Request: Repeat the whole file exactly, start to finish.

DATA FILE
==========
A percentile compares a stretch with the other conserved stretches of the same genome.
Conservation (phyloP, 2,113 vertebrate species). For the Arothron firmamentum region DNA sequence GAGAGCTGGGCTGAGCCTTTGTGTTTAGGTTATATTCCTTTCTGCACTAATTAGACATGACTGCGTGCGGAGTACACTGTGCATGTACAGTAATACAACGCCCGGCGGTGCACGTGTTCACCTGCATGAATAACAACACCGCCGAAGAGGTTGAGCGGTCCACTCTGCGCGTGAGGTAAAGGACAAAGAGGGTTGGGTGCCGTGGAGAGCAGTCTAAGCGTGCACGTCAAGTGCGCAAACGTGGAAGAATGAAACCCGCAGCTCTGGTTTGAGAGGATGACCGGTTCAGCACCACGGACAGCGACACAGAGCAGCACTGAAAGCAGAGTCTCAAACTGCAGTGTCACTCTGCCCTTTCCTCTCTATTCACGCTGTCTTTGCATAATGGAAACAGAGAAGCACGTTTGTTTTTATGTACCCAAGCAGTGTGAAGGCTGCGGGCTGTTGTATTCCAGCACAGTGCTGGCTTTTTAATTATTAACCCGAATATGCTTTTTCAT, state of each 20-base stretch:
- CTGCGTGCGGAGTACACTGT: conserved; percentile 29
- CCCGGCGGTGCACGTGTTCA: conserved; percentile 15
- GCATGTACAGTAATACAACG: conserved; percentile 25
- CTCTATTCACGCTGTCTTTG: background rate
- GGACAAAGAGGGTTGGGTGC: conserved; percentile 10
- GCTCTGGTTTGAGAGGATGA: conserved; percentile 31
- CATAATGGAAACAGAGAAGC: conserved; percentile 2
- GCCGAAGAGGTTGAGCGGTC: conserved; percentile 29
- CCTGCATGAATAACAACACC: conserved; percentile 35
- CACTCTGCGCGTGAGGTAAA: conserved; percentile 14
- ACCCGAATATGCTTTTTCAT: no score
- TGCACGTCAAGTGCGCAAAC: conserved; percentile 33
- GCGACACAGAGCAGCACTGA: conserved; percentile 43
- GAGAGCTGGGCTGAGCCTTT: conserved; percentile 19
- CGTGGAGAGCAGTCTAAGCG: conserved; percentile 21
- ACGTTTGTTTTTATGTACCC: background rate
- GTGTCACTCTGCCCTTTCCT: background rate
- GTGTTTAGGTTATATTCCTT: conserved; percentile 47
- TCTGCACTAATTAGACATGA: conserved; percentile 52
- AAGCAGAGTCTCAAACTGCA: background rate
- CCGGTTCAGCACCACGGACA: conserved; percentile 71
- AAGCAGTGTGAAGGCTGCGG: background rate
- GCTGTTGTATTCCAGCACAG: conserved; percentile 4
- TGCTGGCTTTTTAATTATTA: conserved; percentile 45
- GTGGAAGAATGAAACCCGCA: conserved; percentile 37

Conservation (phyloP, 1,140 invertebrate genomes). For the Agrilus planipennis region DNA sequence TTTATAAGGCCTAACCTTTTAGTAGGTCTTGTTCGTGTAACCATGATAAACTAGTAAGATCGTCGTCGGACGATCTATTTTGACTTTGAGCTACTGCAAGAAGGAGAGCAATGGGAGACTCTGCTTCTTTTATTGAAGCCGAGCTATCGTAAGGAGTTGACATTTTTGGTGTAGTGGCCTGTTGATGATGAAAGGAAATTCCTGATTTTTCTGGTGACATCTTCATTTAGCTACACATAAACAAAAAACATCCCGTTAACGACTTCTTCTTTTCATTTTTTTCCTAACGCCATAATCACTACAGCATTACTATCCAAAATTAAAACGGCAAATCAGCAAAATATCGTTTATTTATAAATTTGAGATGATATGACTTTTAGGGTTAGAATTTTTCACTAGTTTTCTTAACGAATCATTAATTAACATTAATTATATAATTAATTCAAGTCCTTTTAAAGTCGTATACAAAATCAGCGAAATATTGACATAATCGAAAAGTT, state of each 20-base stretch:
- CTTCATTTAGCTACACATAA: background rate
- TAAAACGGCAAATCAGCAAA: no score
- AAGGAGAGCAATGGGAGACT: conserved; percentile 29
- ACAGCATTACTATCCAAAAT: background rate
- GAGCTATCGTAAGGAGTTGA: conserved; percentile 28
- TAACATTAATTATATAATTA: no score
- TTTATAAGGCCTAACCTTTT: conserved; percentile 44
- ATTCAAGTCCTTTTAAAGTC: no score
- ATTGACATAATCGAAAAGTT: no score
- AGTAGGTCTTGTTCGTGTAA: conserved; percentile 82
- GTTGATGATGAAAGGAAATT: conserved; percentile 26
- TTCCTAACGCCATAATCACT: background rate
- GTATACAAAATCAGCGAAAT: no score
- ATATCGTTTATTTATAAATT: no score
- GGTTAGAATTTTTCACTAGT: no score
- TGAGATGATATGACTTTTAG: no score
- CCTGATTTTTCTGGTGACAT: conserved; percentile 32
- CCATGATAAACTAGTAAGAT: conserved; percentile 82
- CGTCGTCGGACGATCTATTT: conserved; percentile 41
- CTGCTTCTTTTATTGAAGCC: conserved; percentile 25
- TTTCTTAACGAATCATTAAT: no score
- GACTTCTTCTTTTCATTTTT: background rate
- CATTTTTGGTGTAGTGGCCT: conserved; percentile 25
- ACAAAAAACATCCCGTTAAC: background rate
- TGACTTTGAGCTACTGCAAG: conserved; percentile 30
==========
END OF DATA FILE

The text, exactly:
A percentile compares a stretch with the other conserved stretches of the same genome.
Conservation (phyloP, 2,113 vertebrate species). For the Arothron firmamentum region DNA sequence GAGAGCTGGGCTGAGCCTTTGTGTTTAGGTTATATTCCTTTCTGCACTAATTAGACATGACTGCGTGCGGAGTACACTGTGCATGTACAGTAATACAACGCCCGGCGGTGCACGTGTTCACCTGCATGAATAACAACACCGCCGAAGAGGTTGAGCGGTCCACTCTGCGCGTGAGGTAAAGGACAAAGAGGGTTGGGTGCCGTGGAGAGCAGTCTAAGCGTGCACGTCAAGTGCGCAAACGTGGAAGAATGAAACCCGCAGCTCTGGTTTGAGAGGATGACCGGTTCAGCACCACGGACAGCGACACAGAGCAGCACTGAAAGCAGAGTCTCAAACTGCAGTGTCACTCTGCCCTTTCCTCTCTATTCACGCTGTCTTTGCATAATGGAAACAGAGAAGCACGTTTGTTTTTATGTACCCAAGCAGTGTGAAGGCTGCGGGCTGTTGTATTCCAGCACAGTGCTGGCTTTTTAATTATTAACCCGAATATGCTTTTTCAT, state of each 20-base stretch:
- CTGCGTGCGGAGTACACTGT: conserved; percentile 29
- CCCGGCGGTGCACGTGTTCA: conserved; percentile 15
- GCATGTACAGTAATACAACG: conserved; percentile 25
- CTCTATTCACGCTGTCTTTG: background rate
- GGACAAAGAGGGTTGGGTGC: conserved; percentile 10
- GCTCTGGTTTGAGAGGATGA: conserved; percentile 31
- CATAATGGAAACAGAGAAGC: conserved; percentile 2
- GCCGAAGAGGTTGAGCGGTC: conserved; percentile 29
- CCTGCATGAATAACAACACC: conserved; percentile 35
- CACTCTGCGCGTGAGGTAAA: conserved; percentile 14
- ACCCGAATATGCTTTTTCAT: no score
- TGCACGTCAAGTGCGCAAAC: conserved; percentile 33
- GCGACACAGAGCAGCACTGA: conserved; percentile 43
- GAGAGCTGGGCTGAGCCTTT: conserved; percentile 19
- CGTGGAGAGCAGTCTAAGCG: conserved; percentile 21
- ACGTTTGTTTTTATGTACCC: background rate
- GTGTCACTCTGCCCTTTCCT: background rate
- GTGTTTAGGTTATATTCCTT: conserved; percentile 47
- TCTGCACTAATTAGACATGA: conserved; percentile 52
- AAGCAGAGTCTCAAACTGCA: background rate
- CCGGTTCAGCACCACGGACA: conserved; percentile 71
- AAGCAGTGTGAAGGCTGCGG: background rate
- GCTGTTGTATTCCAGCACAG: conserved; percentile 4
- TGCTGGCTTTTTAATTATTA: conserved; percentile 45
- GTGGAAGAATGAAACCCGCA: conserved; percentile 37

Conservation (phyloP, 1,140 invertebrate genomes). For the Agrilus planipennis region DNA sequence TTTATAAGGCCTAACCTTTTAGTAGGTCTTGTTCGTGTAACCATGATAAACTAGTAAGATCGTCGTCGGACGATCTATTTTGACTTTGAGCTACTGCAAGAAGGAGAGCAATGGGAGACTCTGCTTCTTTTATTGAAGCCGAGCTATCGTAAGGAGTTGACATTTTTGGTGTAGTGGCCTGTTGATGATGAAAGGAAATTCCTGATTTTTCTGGTGACATCTTCATTTAGCTACACATAAACAAAAAACATCCCGTTAACGACTTCTTCTTTTCATTTTTTTCCTAACGCCATAATCACTACAGCATTACTATCCAAAATTAAAACGGCAAATCAGCAAAATATCGTTTATTTATAAATTTGAGATGATATGACTTTTAGGGTTAGAATTTTTCACTAGTTTTCTTAACGAATCATTAATTAACATTAATTATATAATTAATTCAAGTCCTTTTAAAGTCGTATACAAAATCAGCGAAATATTGACATAATCGAAAAGTT, state of each 20-base stretch:
- CTTCATTTAGCTACACATAA: background rate
- TAAAACGGCAAATCAGCAAA: no score
- AAGGAGAGCAATGGGAGACT: conserved; percentile 29
- ACAGCATTACTATCCAAAAT: background rate
- GAGCTATCGTAAGGAGTTGA: conserved; percentile 28
- TAACATTAATTATATAATTA: no score
- TTTATAAGGCCTAACCTTTT: conserved; percentile 44
- ATTCAAGTCCTTTTAAAGTC: no score
- ATTGACATAATCGAAAAGTT: no score
- AGTAGGTCTTGTTCGTGTAA: conserved; percentile 82
- GTTGATGATGAAAGGAAATT: conserved; percentile 26
- TTCCTAACGCCATAATCACT: background rate
- GTATACAAAATCAGCGAAAT: no score
- ATATCGTTTATTTATAAATT: no score
- GGTTAGAATTTTTCACTAGT: no score
- TGAGATGATATGACTTTTAG: no score
- CCTGATTTTTCTGGTGACAT: conserved; percentile 32
- CCATGATAAACTAGTAAGAT: conserved; percentile 82
- CGTCGTCGGACGATCTATTT: conserved; percentile 41
- CTGCTTCTTTTATTGAAGCC: conserved; percentile 25
- TTTCTTAACGAATCATTAAT: no score
- GACTTCTTCTTTTCATTTTT: background rate
- CATTTTTGGTGTAGTGGCCT: conserved; percentile 25
- ACAAAAAACATCCCGTTAAC: background rate
- TGACTTTGAGCTACTGCAAG: conserved; percentile 30